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AS COMPUTER NETWORKS become more pervasive in everyday life, there are more reasons for people to want to tamper with them. Because e-commerce attracts more and more money to the internet, the old-fashioned game of cops-and-robbers now enters the new territory of cyberspace.

A new industry of computer security has given rise to a colorful vocabulary, heavily influenced by science fiction and fantasy writers. There are the Samurai (hackers who hire out for legal jobs unveiling difficult-to-access information) who work for the suits whom they despise. There are the Dark Side Hackers who are out to steal or destroy information. They roam the internet trying to get through firewalls (programs set up to protect particular networks). They risk getting caught in iron boxes or venus flytraps (traps for remote hackers).

Among the "malware" (malicious programs) which can be found on computer networks, viruses are the most feared -- these are programs hidden in other programs which can do all sorts of unauthorized tasks. The Chernobyl Virus, for example, attempts to erase the entire hard drive and disable a key chip in the computer. In some versions of the virus, it becomes active on the 26th of every month, recalling the April 26 date of the Chernobyl disaster.

Also dangerous are worms, self-contained programs which roam the internet looking for systems to break into and disable. The most famous worm incident remains The Great Worm of 1988, (which was mistakenly called a virus in the press). This little program disabled thousands of computers around the country by clogging them up, much to the dismay of its perpetrator, who had not anticipated it would replicate itself so quickly. Although the worst infestations of the Great Worm were cleared in a couple of days, it still occasionally shows up and needs to be dealt with.

There is another piece of "malware" which has started to get headlines -- the Trojan Horse. This is a program which looks like something else, but when it runs on your computer it performs various hidden tasks. Some observers call it a kind of virus, but some Trojan Horses can have worm-like properties as well.

The metaphor, of course, goes back a few thousand years to the end of the Trojan War, when the invading Greeks appeared to give up and sail away from Troy, leaving behind a large wooden horse as a mute offering. When the triumphant Trojans pulled the horse, conveniently provided with wheels, into their city, Greek soldiers hidden inside sneaked out after the party was over and opened the gates of the city. The Greeks came in and slaughtered the unsuspecting Trojans.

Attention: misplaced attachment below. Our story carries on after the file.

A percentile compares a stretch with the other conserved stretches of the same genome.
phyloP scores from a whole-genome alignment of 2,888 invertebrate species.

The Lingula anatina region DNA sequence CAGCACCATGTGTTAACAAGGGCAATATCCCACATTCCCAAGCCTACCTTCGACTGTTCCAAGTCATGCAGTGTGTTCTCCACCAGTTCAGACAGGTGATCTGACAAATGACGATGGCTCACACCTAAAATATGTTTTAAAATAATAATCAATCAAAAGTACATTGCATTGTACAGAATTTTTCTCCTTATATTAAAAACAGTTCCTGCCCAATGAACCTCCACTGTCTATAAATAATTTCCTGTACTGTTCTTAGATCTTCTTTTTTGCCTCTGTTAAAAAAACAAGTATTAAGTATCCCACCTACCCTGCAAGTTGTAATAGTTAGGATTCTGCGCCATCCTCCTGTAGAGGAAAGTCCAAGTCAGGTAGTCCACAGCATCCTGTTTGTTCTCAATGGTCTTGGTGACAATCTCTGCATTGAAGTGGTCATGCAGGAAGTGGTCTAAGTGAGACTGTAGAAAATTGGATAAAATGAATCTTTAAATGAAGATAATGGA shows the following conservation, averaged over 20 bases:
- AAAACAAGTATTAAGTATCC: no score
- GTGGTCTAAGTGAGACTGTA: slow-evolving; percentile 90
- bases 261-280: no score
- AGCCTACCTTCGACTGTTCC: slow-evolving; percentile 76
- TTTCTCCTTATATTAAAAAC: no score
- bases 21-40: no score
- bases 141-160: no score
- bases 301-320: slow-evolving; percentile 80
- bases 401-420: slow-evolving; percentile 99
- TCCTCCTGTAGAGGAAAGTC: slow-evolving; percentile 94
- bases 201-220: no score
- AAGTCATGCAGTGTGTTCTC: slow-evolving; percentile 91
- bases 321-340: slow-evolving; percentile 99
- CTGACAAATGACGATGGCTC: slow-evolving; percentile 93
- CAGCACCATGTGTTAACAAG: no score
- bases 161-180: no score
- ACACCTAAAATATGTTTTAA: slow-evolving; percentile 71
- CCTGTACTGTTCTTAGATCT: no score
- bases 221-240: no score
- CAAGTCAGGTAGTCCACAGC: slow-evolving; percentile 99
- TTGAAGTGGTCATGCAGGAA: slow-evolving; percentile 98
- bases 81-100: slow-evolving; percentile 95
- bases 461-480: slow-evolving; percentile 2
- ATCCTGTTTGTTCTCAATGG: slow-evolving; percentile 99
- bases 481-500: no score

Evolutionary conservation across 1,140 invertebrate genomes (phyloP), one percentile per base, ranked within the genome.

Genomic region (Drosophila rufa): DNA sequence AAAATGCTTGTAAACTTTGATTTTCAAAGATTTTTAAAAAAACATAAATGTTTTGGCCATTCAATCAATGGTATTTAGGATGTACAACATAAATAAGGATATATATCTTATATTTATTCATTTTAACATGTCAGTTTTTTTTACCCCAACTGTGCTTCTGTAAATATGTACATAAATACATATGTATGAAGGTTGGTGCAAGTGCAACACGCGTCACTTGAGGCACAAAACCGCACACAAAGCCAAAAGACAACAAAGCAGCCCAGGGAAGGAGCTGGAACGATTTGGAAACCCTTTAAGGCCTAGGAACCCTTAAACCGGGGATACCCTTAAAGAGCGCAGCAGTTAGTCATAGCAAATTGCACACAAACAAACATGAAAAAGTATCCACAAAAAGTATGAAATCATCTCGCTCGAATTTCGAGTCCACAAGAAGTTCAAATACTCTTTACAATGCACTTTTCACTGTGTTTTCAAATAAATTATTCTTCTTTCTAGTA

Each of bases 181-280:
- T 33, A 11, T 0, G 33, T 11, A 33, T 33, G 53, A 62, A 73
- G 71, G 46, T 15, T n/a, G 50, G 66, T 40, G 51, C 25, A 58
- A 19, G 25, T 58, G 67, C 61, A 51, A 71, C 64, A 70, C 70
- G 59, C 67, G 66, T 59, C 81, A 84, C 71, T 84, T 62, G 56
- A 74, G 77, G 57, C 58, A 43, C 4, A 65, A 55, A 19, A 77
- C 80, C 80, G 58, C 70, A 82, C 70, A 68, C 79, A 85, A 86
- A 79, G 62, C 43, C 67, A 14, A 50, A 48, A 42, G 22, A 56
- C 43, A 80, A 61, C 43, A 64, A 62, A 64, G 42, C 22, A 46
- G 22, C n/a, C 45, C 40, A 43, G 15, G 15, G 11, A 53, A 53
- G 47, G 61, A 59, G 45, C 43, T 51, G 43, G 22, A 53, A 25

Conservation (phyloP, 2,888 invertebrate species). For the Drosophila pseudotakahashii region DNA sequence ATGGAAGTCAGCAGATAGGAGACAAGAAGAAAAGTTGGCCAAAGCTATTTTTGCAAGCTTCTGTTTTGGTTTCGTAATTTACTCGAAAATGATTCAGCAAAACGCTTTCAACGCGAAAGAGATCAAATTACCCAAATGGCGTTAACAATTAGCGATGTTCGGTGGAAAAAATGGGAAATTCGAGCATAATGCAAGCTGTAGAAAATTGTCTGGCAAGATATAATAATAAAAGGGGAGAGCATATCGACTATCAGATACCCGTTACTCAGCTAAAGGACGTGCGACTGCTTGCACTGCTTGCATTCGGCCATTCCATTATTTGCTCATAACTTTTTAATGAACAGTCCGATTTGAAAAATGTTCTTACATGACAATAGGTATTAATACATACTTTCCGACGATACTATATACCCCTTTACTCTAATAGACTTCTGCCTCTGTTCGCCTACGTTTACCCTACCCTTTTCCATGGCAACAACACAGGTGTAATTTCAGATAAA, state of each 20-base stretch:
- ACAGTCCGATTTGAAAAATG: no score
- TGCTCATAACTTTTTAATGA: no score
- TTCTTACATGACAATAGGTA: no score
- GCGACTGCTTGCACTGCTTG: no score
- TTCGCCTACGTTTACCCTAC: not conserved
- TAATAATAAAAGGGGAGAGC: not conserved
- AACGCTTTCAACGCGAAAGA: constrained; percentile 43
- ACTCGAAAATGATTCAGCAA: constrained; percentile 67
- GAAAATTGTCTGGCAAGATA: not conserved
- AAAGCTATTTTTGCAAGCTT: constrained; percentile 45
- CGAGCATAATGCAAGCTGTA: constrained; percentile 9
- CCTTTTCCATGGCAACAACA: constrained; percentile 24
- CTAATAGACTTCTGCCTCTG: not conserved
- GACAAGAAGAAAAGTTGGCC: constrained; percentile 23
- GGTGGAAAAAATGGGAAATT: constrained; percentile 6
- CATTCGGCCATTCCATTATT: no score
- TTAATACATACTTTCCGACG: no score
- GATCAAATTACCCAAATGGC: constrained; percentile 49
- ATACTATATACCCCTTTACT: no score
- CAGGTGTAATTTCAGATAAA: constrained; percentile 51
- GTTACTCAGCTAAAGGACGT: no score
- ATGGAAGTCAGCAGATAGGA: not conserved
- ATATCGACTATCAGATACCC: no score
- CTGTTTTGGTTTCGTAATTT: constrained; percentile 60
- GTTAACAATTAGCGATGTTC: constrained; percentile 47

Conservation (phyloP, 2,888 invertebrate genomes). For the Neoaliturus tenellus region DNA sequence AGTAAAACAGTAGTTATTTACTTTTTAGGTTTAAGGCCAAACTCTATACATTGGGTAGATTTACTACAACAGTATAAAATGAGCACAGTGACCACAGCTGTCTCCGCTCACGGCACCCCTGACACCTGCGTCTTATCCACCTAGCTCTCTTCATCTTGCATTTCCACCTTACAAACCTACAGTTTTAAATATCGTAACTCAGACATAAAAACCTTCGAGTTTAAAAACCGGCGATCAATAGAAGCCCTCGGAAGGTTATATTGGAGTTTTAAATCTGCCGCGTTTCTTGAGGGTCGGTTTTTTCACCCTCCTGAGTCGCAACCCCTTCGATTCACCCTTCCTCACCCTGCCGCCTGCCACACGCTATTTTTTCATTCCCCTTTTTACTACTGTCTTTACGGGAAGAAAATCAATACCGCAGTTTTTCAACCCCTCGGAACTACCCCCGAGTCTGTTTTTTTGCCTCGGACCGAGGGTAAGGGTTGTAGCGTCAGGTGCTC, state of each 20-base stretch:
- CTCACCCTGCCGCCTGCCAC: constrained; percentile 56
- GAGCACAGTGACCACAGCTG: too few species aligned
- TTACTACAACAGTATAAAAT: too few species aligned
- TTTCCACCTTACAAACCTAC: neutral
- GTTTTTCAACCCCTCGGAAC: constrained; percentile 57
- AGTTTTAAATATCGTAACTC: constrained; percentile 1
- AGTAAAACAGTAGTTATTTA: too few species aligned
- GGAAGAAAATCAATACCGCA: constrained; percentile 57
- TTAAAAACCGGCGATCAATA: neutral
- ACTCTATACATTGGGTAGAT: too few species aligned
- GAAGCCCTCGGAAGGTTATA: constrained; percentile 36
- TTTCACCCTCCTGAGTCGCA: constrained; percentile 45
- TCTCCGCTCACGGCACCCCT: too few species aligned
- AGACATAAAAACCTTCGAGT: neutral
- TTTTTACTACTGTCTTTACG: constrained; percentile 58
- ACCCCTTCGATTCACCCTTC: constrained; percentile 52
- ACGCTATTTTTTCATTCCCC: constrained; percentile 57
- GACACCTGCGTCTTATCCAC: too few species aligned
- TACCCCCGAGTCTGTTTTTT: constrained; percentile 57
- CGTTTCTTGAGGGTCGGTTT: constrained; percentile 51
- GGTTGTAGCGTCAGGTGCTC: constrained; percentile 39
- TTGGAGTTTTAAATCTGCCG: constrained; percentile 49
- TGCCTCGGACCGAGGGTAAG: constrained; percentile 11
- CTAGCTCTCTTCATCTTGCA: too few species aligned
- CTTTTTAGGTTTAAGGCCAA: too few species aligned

The Trojan Horse deception was the idea of the wily Odysseus, one of the Greek leaders. However, Odysseus incurred the displeasure of the Gods, who detoured his trip home for over ten years. His various improbable adventures are chronicled in The Odyssey, one of the great mythic tales of all time. When Odysseus did get back home to Ithaca in Greece, he had to slaughter dozens of suitors who were wooing his wife and eating his provisions. So maybe it is not such a good idea to author a Trojan Horse.

As a metaphor, however, the Trojan Horse imagery works effectively. It captures the deceptive nature of the programs, and calls to mind the problem of hidden elements within the program which work against the purposes of the owner. It also implies that this program is something made by humans, not an organic, natural phenomenon as implied by the virus and worm metaphors.

A Trojan Horse named "Explore.Zip" made headlines in June, 1999. It was first detected in Israel, but in less than a week had spread around the world. It erased files on tens of thousands of corporate computers at AT&T, Boeing, General Electric, Microsoft, and perhaps others. (See Meyerson, 1999.)

This Trojan Horse arrived as an attachment to an e-mail message. The e-mail message came from the computer of someone you knew, and stated "I received your e-mail and I shall send you a reply ASAP. 'Til then, take a look at the attached zipped does." The attached file, named "zipped-files.exe" contained the Trojan Horse. (An "exe" suffix means the file is executable, in other words, a program which will run on your machine.)